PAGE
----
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  1. #1
    Engineer-in-Training
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    What plastic for Printer Parts

    I want to change out a lot of parts in my printer for 3D printed parts. Right now I only have PLA but I want to buy something better suited for the part.

    I have been reading and I think PETG is a good choice. Is this a good choice or what would you choose? These parts would be near the hotend for cooling and gears for the belts so they will experience heat and stress.

  2. #2
    Engineer-in-Training ssayer's Avatar
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    PETG is a good choice...

  3. #3
    Quote Originally Posted by BLKKROW View Post
    I want to change out a lot of parts in my printer for 3D printed parts.
    Why? Curious...


  4. #4
    Engineer-in-Training
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    The design in many aspects is basic from Makerfarm. I am looking to increase the details of my prints which means changing the X axis where the belts are mounted and changing a few more things.

  5. #5
    Then I would make an alternative suggestion: Have your new parts machined from aluminium. You will benefit from the rigidity of metal parts over printed plastic parts.


  6. #6
    Engineer-in-Training
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    Feb 2015
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    I am curious what changes you would make. I see there may be room for improvement on the z as well. For example, the v slot wheels on my z don't all spin when the z is moving up and down. I can freely spin the inside wheels. Also, I'd like to firm up the z towers a bit. I see some resonance waves in the side walls which I think is from the towers rocking.

    Building the the parts first from ABS or PETG is a good way to prototype. I have used ABS with good results.

  7. #7
    Staff Engineer printbus's Avatar
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    Add printbus on Thingiverse
    Quote Originally Posted by tsteever View Post
    ... For example, the v slot wheels on my z don't all spin when the z is moving up and down. I can freely spin the inside wheels.
    This indicates to me that you did not have the left x-motor and right hand x-idler brackets properly adjusted to the vertical rails and the two brackets level with each other BEFORE you tightened up the horizontal rails to the end brackets.

    EDIT: ...regardless of whether or not the build guide was clear on doing this. It certainly wasn't mentioned in the April 2014 build guide that I used.

    EDIT #2: With the horizontal rails loose on the x-motor and x-idler brackets, adjust each of the x-axis brackets to their respective vertical rails. Then level the two x-brackets using the method of your choice. I used a long metal ruler as a straightedge across the top of the two brackets. Others have adjusted for something like equal distance between the bottom of the brackets and the tops of the z-motor mounts. Then, and only then, tighten the horizontal rails to the x-motor and x-idler brackets. Tightening the eight M5 bolts on the horizontal rails will likely torque the x-axis assembly out of alignment, so some readjustment or pre-tensioning in the opposite direction may be necessary.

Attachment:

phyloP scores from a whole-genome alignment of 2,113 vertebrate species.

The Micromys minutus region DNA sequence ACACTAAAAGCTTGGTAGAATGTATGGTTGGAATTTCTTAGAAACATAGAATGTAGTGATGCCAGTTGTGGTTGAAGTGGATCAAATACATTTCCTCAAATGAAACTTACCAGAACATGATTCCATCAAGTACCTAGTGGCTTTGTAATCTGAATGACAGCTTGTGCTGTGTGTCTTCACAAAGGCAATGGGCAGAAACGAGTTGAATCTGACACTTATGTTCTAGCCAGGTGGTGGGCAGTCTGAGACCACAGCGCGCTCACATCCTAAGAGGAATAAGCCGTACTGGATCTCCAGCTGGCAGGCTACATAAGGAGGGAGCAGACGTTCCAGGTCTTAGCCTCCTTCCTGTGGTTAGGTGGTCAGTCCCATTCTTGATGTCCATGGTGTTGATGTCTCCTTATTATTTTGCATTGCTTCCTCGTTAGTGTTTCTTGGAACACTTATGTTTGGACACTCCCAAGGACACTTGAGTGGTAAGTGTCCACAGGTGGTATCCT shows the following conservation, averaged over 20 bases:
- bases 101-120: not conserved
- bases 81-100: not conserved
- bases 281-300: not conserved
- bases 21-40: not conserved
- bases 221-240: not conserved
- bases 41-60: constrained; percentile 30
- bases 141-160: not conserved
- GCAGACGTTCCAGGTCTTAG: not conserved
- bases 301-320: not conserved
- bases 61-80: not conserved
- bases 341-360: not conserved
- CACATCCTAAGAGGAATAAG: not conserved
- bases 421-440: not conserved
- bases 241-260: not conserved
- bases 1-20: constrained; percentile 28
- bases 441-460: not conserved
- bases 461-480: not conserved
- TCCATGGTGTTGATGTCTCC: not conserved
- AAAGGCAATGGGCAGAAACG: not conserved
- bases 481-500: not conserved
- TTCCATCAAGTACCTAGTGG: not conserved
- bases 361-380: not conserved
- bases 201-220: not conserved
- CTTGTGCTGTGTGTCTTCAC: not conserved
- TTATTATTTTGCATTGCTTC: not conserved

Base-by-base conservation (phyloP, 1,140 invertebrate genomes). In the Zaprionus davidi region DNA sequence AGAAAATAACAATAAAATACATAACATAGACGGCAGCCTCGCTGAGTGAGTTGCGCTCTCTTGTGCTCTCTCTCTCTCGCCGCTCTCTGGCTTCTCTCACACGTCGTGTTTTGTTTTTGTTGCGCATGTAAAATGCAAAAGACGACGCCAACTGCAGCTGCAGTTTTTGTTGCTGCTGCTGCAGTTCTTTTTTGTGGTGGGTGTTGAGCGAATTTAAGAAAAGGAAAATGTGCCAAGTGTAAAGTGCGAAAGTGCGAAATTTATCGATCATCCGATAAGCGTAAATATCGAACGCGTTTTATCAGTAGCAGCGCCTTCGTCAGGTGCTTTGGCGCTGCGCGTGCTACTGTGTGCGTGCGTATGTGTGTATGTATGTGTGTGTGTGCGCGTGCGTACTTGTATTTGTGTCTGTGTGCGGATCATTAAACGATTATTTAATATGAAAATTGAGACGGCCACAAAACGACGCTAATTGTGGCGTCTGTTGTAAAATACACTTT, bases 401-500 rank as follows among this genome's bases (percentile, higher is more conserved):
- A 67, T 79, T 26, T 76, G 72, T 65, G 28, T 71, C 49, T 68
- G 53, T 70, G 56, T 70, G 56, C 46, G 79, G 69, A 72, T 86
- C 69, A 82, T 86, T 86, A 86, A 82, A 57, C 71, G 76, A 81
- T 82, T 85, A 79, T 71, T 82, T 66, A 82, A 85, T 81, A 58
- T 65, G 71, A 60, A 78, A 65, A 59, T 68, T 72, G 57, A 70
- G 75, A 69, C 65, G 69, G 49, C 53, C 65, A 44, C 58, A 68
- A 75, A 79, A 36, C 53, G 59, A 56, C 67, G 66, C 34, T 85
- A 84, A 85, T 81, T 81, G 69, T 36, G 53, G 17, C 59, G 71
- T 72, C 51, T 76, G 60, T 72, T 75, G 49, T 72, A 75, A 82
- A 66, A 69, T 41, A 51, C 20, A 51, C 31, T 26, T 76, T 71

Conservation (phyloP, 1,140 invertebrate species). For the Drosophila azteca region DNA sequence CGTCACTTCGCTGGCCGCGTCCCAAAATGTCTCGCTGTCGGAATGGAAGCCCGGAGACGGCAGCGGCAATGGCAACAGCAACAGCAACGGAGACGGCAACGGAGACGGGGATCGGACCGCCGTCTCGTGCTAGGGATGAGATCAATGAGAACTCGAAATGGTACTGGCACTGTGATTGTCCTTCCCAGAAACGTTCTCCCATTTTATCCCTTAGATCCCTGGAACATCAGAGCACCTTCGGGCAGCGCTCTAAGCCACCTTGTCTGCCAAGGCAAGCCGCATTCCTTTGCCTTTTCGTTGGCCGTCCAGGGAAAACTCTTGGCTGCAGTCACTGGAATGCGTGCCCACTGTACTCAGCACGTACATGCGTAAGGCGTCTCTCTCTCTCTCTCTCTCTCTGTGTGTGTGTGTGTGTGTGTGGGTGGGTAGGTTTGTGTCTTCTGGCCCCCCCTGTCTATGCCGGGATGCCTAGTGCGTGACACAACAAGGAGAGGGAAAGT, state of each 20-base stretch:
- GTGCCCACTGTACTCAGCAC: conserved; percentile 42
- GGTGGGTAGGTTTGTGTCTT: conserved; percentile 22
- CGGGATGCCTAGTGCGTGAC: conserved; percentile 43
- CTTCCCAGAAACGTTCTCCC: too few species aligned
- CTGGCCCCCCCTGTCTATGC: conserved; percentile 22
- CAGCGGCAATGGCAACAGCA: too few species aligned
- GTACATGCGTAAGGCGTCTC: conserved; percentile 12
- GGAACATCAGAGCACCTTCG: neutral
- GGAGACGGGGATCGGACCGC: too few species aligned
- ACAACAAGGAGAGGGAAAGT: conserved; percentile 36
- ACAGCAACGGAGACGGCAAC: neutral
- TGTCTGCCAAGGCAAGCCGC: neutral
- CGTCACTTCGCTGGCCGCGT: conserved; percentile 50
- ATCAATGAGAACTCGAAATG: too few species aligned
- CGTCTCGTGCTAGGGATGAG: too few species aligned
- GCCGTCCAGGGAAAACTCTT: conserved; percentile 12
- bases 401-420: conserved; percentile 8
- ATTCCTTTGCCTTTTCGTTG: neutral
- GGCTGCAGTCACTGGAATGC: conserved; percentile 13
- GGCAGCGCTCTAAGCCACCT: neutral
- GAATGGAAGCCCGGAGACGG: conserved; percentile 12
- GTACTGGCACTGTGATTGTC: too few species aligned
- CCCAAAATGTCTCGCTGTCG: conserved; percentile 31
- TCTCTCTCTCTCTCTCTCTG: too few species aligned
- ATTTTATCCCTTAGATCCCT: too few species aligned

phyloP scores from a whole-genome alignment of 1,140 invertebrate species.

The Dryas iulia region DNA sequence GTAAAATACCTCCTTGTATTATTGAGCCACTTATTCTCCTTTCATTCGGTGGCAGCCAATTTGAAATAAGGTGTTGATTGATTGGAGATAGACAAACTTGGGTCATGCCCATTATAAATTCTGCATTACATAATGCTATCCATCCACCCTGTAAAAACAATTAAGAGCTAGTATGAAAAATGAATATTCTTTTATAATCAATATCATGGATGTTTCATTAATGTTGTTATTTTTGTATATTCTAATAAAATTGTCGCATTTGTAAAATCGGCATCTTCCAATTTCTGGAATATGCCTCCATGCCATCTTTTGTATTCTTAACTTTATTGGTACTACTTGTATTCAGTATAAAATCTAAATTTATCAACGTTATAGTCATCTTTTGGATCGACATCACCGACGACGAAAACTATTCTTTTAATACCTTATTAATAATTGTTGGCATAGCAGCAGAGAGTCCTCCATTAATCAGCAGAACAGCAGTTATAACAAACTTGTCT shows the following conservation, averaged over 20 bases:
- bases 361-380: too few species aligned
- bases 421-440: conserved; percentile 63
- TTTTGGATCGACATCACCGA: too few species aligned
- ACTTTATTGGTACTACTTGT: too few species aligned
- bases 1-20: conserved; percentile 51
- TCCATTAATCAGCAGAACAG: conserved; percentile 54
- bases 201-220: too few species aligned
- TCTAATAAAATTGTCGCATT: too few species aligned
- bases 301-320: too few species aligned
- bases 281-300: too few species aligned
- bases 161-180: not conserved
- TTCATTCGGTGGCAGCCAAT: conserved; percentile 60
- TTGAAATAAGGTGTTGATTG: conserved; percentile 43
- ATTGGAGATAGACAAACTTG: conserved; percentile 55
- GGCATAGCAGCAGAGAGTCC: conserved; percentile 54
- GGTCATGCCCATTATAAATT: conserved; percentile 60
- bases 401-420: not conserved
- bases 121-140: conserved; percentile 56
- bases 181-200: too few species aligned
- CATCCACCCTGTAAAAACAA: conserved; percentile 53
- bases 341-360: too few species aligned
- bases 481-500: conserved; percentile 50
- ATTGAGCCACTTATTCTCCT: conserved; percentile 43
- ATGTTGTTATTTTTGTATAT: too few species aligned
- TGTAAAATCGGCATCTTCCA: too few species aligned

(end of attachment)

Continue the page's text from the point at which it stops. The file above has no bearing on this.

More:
Last edited by printbus; 10-29-2015 at 03:01 AM.

  8. #8
    Engineer-in-Training
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    Feb 2015
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    Thanks printbus, yes it is finicky. There wasn't anything in the guide about this. I did do it as you mentioned on my initial build, without the leveling step. I noticed the freely spinning wheel and redid it buy loosening the x brackets and then adjusting the cam wheels, then leveling and tightening it up. I need to do it again I guess and take a bit more time. I really like how the MTW Mendalmax 3 is put together. Their x-axis and extruder mount system is very robust and makes adding dual extruders effortless. I see many correlations to the new pegasus printer and the MM3.

    I would look for inspiration there if making changes. I have seen some pretty amazing prints from those. It has taken me many hours of tinkering and tweaking to even come close to the results a colleague is getting from his MM3.

  9. #9
    Engineer-in-Training
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    Jul 2014
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    I received my roll of Hatchback 1.75mm PETG in white, but I am printing a series of parts that I am selling. So I will finish that first before fiddling with PETG.

  10. #10
    Engineer-in-Training
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    Jun 2014
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    Aluminum is an interesting option. Maybe someone will start selling them. I guess it would need to be a hollow frame to keep the weight down.

    Mine are currently PLA, but I want to make them PETG. However in either case, if the extruder fan breaks, the heat might go up and melt something. At least PETG will last a bit longer, but aluminum would be great here.

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